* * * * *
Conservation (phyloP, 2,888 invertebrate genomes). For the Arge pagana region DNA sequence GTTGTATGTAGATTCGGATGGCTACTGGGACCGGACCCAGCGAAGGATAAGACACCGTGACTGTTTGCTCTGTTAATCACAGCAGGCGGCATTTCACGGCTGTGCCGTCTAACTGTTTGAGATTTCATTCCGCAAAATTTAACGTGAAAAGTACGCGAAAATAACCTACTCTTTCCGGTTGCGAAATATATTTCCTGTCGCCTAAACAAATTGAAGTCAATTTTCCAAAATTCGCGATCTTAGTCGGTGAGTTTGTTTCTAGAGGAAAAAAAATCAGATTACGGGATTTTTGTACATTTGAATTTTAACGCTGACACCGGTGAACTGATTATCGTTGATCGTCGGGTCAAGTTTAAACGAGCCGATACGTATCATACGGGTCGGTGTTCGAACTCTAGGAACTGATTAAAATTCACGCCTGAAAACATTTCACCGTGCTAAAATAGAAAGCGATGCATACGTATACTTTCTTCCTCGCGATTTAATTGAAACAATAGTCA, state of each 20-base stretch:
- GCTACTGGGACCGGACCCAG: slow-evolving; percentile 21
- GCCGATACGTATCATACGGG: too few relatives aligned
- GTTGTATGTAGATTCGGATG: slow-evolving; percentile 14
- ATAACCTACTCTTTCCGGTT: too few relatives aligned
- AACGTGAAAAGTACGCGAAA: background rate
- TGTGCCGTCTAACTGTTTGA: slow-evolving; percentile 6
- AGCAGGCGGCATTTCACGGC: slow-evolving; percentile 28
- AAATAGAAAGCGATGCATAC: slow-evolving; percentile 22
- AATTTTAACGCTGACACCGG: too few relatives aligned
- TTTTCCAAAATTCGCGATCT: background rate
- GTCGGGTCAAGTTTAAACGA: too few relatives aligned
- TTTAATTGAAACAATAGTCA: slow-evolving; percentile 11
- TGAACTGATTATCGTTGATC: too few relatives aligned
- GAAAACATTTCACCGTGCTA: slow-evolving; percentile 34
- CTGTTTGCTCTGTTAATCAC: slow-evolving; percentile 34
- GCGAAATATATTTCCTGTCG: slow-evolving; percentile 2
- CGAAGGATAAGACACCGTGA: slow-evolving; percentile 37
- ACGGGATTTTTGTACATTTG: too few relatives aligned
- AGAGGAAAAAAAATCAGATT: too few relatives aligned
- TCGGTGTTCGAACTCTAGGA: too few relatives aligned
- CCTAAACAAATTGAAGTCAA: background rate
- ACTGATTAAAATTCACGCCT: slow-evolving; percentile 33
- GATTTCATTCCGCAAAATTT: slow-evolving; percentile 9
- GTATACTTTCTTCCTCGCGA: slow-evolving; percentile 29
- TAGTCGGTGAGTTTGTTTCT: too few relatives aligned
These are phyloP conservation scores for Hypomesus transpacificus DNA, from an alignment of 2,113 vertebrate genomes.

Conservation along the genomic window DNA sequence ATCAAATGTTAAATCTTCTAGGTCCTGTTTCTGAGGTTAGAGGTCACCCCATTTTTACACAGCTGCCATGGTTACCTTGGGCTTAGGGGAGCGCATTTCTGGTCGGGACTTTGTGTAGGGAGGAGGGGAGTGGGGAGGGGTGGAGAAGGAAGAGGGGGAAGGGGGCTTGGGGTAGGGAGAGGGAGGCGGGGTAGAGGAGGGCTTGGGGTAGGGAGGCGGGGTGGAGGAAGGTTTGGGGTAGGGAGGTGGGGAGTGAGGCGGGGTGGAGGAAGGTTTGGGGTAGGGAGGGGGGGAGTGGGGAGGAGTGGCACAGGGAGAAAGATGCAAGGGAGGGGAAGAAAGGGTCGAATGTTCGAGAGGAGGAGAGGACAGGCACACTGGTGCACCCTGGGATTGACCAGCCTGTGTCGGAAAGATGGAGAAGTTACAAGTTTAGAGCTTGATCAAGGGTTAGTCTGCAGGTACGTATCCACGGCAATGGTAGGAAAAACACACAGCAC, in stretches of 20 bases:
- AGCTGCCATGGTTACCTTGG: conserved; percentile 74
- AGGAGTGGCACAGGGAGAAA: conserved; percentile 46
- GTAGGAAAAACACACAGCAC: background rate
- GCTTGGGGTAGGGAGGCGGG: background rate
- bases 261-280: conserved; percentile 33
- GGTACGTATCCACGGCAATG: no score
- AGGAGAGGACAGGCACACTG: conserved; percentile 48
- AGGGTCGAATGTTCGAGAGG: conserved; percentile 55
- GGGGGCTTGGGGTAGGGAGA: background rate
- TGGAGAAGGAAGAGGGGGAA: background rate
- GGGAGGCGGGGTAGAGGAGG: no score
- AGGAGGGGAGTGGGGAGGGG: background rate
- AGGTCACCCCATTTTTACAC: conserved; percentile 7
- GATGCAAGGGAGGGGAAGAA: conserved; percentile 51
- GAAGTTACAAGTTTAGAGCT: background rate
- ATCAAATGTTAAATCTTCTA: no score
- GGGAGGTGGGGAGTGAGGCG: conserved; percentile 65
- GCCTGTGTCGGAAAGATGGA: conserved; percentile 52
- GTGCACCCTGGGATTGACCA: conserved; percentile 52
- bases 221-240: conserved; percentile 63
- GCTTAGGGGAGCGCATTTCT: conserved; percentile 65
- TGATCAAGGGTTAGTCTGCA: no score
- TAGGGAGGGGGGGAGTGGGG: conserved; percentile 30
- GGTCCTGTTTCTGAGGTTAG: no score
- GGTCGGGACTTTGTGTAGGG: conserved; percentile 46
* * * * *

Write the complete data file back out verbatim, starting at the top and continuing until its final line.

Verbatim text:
Conservation (phyloP, 2,888 invertebrate genomes). For the Arge pagana region DNA sequence GTTGTATGTAGATTCGGATGGCTACTGGGACCGGACCCAGCGAAGGATAAGACACCGTGACTGTTTGCTCTGTTAATCACAGCAGGCGGCATTTCACGGCTGTGCCGTCTAACTGTTTGAGATTTCATTCCGCAAAATTTAACGTGAAAAGTACGCGAAAATAACCTACTCTTTCCGGTTGCGAAATATATTTCCTGTCGCCTAAACAAATTGAAGTCAATTTTCCAAAATTCGCGATCTTAGTCGGTGAGTTTGTTTCTAGAGGAAAAAAAATCAGATTACGGGATTTTTGTACATTTGAATTTTAACGCTGACACCGGTGAACTGATTATCGTTGATCGTCGGGTCAAGTTTAAACGAGCCGATACGTATCATACGGGTCGGTGTTCGAACTCTAGGAACTGATTAAAATTCACGCCTGAAAACATTTCACCGTGCTAAAATAGAAAGCGATGCATACGTATACTTTCTTCCTCGCGATTTAATTGAAACAATAGTCA, state of each 20-base stretch:
- GCTACTGGGACCGGACCCAG: slow-evolving; percentile 21
- GCCGATACGTATCATACGGG: too few relatives aligned
- GTTGTATGTAGATTCGGATG: slow-evolving; percentile 14
- ATAACCTACTCTTTCCGGTT: too few relatives aligned
- AACGTGAAAAGTACGCGAAA: background rate
- TGTGCCGTCTAACTGTTTGA: slow-evolving; percentile 6
- AGCAGGCGGCATTTCACGGC: slow-evolving; percentile 28
- AAATAGAAAGCGATGCATAC: slow-evolving; percentile 22
- AATTTTAACGCTGACACCGG: too few relatives aligned
- TTTTCCAAAATTCGCGATCT: background rate
- GTCGGGTCAAGTTTAAACGA: too few relatives aligned
- TTTAATTGAAACAATAGTCA: slow-evolving; percentile 11
- TGAACTGATTATCGTTGATC: too few relatives aligned
- GAAAACATTTCACCGTGCTA: slow-evolving; percentile 34
- CTGTTTGCTCTGTTAATCAC: slow-evolving; percentile 34
- GCGAAATATATTTCCTGTCG: slow-evolving; percentile 2
- CGAAGGATAAGACACCGTGA: slow-evolving; percentile 37
- ACGGGATTTTTGTACATTTG: too few relatives aligned
- AGAGGAAAAAAAATCAGATT: too few relatives aligned
- TCGGTGTTCGAACTCTAGGA: too few relatives aligned
- CCTAAACAAATTGAAGTCAA: background rate
- ACTGATTAAAATTCACGCCT: slow-evolving; percentile 33
- GATTTCATTCCGCAAAATTT: slow-evolving; percentile 9
- GTATACTTTCTTCCTCGCGA: slow-evolving; percentile 29
- TAGTCGGTGAGTTTGTTTCT: too few relatives aligned
These are phyloP conservation scores for Hypomesus transpacificus DNA, from an alignment of 2,113 vertebrate genomes.

Conservation along the genomic window DNA sequence ATCAAATGTTAAATCTTCTAGGTCCTGTTTCTGAGGTTAGAGGTCACCCCATTTTTACACAGCTGCCATGGTTACCTTGGGCTTAGGGGAGCGCATTTCTGGTCGGGACTTTGTGTAGGGAGGAGGGGAGTGGGGAGGGGTGGAGAAGGAAGAGGGGGAAGGGGGCTTGGGGTAGGGAGAGGGAGGCGGGGTAGAGGAGGGCTTGGGGTAGGGAGGCGGGGTGGAGGAAGGTTTGGGGTAGGGAGGTGGGGAGTGAGGCGGGGTGGAGGAAGGTTTGGGGTAGGGAGGGGGGGAGTGGGGAGGAGTGGCACAGGGAGAAAGATGCAAGGGAGGGGAAGAAAGGGTCGAATGTTCGAGAGGAGGAGAGGACAGGCACACTGGTGCACCCTGGGATTGACCAGCCTGTGTCGGAAAGATGGAGAAGTTACAAGTTTAGAGCTTGATCAAGGGTTAGTCTGCAGGTACGTATCCACGGCAATGGTAGGAAAAACACACAGCAC, in stretches of 20 bases:
- AGCTGCCATGGTTACCTTGG: conserved; percentile 74
- AGGAGTGGCACAGGGAGAAA: conserved; percentile 46
- GTAGGAAAAACACACAGCAC: background rate
- GCTTGGGGTAGGGAGGCGGG: background rate
- bases 261-280: conserved; percentile 33
- GGTACGTATCCACGGCAATG: no score
- AGGAGAGGACAGGCACACTG: conserved; percentile 48
- AGGGTCGAATGTTCGAGAGG: conserved; percentile 55
- GGGGGCTTGGGGTAGGGAGA: background rate
- TGGAGAAGGAAGAGGGGGAA: background rate
- GGGAGGCGGGGTAGAGGAGG: no score
- AGGAGGGGAGTGGGGAGGGG: background rate
- AGGTCACCCCATTTTTACAC: conserved; percentile 7
- GATGCAAGGGAGGGGAAGAA: conserved; percentile 51
- GAAGTTACAAGTTTAGAGCT: background rate
- ATCAAATGTTAAATCTTCTA: no score
- GGGAGGTGGGGAGTGAGGCG: conserved; percentile 65
- GCCTGTGTCGGAAAGATGGA: conserved; percentile 52
- GTGCACCCTGGGATTGACCA: conserved; percentile 52
- bases 221-240: conserved; percentile 63
- GCTTAGGGGAGCGCATTTCT: conserved; percentile 65
- TGATCAAGGGTTAGTCTGCA: no score
- TAGGGAGGGGGGGAGTGGGG: conserved; percentile 30
- GGTCCTGTTTCTGAGGTTAG: no score
- GGTCGGGACTTTGTGTAGGG: conserved; percentile 46